BMI View: Despite being driven by private consumption, the Ukrainian pharmaceuticals market is expected to see a greater proportion of spending coming from the state in the medium term. The rollout of further reimbursement programmes for vulnerable patient groups will set the stage for universal health insurance. We expect pharmaceutical expenditure to continue its growth trajectory in the medium term as the relationship between private-public expenditure continues to shift.
Partial Reimbursement For Hypertension Medicines
The Ministry of Health has released a draft resolution for public review; the draft revolves around a pilot project that regulates pricing for hypertension medicine. The document includes a list of medicines covered by the reimbursement programme for the treatment of hypertension, which are divided into three sub-categories. Specific medicines, based on their international non-proprietary names, will either be fully reimbursed by the state, partially reimbursed or paid through out-of-pocket expenditure. Drugs that are not reimbursed currently may be added to the reimbursement list if their wholesale prices fall below or match the price of medicines on the full and partial reimbursement list. The draft resolution leaves the responsibility of establishing reference pricing, wholesale and pharmacy margins with the Ministry of Health.
While we view margin ceilings as regressive measures, we welcome the introduction of reimbursement as a means of improving patient access to medicines. The rollout of pilot projects such as these represents a step towards universal reimbursement of medicines for all Ukrainians. Although national health insurance is not expected to be rolled out until 2015-16, pilot projects like these are being launched for specific patient groups including cancers, diabetes and rare diseases.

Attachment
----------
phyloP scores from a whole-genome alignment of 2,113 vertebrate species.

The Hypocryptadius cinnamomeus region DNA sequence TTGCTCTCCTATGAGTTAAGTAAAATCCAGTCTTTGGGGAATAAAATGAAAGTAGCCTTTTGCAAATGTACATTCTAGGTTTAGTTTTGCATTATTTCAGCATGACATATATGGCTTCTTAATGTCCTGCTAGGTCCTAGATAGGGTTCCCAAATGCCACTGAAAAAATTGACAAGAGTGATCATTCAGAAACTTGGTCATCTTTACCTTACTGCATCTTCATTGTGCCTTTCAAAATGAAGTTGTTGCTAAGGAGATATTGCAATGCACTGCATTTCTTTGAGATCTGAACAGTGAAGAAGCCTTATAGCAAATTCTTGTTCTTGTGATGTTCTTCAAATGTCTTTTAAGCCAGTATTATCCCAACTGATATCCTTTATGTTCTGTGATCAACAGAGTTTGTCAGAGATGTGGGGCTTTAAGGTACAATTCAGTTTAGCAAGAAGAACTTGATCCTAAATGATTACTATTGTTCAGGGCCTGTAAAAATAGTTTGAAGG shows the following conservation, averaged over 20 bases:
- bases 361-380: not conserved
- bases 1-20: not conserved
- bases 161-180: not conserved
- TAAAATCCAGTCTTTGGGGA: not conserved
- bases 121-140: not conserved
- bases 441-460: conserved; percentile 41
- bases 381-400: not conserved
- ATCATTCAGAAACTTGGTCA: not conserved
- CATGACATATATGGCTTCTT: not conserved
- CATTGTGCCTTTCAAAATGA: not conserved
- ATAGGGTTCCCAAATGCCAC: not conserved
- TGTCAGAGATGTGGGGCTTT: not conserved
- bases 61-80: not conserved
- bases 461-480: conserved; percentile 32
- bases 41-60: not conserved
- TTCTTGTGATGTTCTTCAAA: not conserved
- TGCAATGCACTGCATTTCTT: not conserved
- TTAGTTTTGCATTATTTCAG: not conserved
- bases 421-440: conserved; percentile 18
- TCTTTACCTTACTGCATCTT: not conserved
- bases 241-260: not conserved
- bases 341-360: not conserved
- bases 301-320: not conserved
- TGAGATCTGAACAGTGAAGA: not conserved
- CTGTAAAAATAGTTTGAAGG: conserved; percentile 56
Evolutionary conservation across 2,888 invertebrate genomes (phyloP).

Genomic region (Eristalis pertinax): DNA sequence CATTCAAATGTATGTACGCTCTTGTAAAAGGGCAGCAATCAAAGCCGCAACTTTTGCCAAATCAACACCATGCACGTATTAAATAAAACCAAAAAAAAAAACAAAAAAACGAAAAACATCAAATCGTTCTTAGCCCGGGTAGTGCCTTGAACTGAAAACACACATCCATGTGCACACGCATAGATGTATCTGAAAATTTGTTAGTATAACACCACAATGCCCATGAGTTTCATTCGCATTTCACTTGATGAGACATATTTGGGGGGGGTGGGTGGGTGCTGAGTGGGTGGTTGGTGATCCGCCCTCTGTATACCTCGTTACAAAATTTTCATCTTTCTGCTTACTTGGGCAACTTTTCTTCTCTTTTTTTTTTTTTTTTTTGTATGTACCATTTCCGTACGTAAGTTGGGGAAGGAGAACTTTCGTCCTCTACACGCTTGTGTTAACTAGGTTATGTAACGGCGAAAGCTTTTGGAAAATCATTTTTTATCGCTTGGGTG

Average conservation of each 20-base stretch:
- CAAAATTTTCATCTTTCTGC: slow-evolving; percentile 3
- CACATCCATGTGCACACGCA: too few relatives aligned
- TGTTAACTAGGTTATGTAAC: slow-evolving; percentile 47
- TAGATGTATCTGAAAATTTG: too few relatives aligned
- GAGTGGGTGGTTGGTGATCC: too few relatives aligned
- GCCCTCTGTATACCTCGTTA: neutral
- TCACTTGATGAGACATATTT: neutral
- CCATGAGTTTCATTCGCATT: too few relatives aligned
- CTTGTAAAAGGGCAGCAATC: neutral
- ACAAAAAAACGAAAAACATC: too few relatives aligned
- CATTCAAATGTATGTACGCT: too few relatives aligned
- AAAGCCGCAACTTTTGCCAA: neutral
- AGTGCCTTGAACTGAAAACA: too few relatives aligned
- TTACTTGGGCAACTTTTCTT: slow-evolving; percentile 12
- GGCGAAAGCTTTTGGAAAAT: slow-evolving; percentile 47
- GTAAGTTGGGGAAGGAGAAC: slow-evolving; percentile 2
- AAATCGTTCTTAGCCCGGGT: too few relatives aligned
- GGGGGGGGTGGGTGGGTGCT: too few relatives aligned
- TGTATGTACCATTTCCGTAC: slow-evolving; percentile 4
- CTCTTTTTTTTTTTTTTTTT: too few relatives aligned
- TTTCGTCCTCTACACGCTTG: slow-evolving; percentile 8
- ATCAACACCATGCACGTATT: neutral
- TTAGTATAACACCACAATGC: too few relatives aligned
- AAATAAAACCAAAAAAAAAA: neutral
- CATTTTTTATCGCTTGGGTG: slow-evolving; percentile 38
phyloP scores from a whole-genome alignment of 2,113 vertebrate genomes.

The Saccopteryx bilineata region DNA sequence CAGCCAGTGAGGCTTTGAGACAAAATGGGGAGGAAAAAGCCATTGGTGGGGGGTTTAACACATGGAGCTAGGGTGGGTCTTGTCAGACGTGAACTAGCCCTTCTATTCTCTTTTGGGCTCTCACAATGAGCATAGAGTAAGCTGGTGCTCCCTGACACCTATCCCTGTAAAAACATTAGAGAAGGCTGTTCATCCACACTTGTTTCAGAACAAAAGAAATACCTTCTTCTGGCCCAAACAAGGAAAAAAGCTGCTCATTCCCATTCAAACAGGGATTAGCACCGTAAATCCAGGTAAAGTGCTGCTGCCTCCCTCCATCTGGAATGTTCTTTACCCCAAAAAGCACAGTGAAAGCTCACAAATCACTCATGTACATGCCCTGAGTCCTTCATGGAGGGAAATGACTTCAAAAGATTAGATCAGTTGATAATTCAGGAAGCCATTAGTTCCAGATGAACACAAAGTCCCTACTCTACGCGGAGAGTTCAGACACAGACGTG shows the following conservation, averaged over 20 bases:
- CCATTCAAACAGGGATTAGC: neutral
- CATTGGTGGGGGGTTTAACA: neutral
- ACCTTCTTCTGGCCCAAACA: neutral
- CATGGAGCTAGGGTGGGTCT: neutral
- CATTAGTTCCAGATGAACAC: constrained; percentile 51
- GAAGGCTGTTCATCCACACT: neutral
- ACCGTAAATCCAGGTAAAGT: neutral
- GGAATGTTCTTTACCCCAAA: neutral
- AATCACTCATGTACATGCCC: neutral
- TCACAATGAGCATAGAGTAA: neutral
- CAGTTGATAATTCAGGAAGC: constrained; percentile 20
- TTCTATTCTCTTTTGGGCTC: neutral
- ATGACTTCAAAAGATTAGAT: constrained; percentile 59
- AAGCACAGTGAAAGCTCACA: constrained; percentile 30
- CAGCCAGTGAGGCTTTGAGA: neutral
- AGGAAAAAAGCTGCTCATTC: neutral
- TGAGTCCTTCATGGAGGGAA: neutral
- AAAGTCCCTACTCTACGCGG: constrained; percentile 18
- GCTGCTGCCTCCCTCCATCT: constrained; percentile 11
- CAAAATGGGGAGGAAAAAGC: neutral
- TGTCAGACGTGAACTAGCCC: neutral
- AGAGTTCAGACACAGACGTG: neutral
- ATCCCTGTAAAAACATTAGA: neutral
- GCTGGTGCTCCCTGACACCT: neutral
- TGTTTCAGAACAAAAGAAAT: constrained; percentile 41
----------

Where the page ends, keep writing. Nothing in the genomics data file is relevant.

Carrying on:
Drugmakers Voice Concern Over Possible VAT On Medicines
The Association of International Pharmaceutical Manufacturers in Ukraine (AIPM) has written to the Cabinet of Ukraine in order to voice concerns over the planned introduction of VAT on medicines. AIPM argues that socially important goods are normally exempted from VAT throughout Europe and medicines should be characterised as such. Although most EU member states apply VAT to both prescription and OTC medicines, they are afforded a lower tax rate than standard VAT. Given that the majority of pharmaceutical expenditure is through out-of-pocket payments, the industry association believes that the tax will fall on consumers. There are concerns that VAT would expedite black market activity, counterfeiting and smuggling as consumers and sellers attempt to avoid paying the additional taxes.
Although we believe the imposition of VAT on medicines will moderate growth when it enters into effect, the level of taxation will disproportionately affect foreign drugmakers as they will be double-taxed at both the point of sale and on their income statements.
Pharmaceutical Market Outlook
We forecast the Ukrainian pharmaceutical market will post growth of 11.6% in local currency terms and -2.0% in US dollar terms to a value of UAH35.53bn (US$3.86bn). Over the five-year period from 2013 to 2017, we forecast the market will post compound annual growth rates of 11.2% in local currency terms and 6.8% in US dollar terms, reaching a value of UAH54.2bn (US$5.48bn).
|Growth Trajectory To Continue|
However, there are several risks to our forecasts for 2013 and in the medium term. BMI's Country Risk team believes that the Ukrainian hryvnia will devalue moderately over the course of 2013. This would raise debt servicing costs and add further pressure on Ukrainian consumers, given that almost 38% of consumer loans are foreign-exchange denominated. The cost of petrol, electricity and gas would follow suit, eating away at discretionary spending. Given that the pharmaceutical market in Ukraine is primarily consumer driven, spending patterns may revert back towards a preference for cheaper drugs as household spending declines.
In the medium term, deterioration in the balance of payment dynamics, a widening of the current account deficit and a desire from the state to reduce import reliance and bolster domestic enterprises could result in tariffs on pharmaceutical imports, revenue taxes or compulsory licensing to stem the burgeoning pharmaceutical trade gap. Although Ukrainian drugmakers produce the majority of medicines consumed in volume terms, imported medicines contribute far more proportionally to the value of the overall market, primarily because imported medicines are high-value, innovative therapeutics and/or branded generics that are made under GMP considerations.